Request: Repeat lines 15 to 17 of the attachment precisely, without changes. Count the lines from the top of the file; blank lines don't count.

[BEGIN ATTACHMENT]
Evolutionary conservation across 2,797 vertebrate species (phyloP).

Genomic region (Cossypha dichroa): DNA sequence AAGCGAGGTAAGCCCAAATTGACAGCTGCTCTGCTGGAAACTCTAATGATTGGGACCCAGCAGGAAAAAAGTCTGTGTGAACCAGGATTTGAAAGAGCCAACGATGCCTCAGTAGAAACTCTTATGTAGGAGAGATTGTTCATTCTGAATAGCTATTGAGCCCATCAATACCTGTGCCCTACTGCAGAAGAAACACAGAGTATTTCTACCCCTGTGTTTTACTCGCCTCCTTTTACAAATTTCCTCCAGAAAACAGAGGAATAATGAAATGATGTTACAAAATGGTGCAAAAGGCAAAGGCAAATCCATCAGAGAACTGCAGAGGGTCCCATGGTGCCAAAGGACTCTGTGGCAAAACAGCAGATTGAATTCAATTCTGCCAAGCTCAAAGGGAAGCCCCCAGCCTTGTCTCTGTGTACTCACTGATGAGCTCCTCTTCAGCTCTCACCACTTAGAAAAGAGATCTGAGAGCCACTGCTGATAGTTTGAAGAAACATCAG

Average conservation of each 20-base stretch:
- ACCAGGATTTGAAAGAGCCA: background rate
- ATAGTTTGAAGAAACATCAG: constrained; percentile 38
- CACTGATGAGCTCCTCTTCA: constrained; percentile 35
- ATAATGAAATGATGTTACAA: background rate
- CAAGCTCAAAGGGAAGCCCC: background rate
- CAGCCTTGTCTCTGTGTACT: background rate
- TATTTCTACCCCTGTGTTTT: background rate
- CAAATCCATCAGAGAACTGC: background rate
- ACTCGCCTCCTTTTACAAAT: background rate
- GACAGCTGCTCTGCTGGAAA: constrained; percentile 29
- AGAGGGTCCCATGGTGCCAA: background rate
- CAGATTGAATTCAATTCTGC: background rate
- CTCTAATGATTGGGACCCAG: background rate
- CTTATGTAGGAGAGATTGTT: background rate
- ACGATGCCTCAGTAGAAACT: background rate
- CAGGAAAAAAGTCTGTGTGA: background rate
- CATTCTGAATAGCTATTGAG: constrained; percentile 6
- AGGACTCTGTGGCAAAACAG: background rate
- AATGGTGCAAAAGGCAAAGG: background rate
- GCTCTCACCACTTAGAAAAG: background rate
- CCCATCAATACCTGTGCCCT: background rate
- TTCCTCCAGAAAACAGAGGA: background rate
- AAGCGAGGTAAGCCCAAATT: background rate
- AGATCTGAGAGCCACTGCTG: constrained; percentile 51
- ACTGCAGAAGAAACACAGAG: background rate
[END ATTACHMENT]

- CAGATTGAATTCAATTCTGC: background rate
- CTCTAATGATTGGGACCCAG: background rate
- CTTATGTAGGAGAGATTGTT: background rate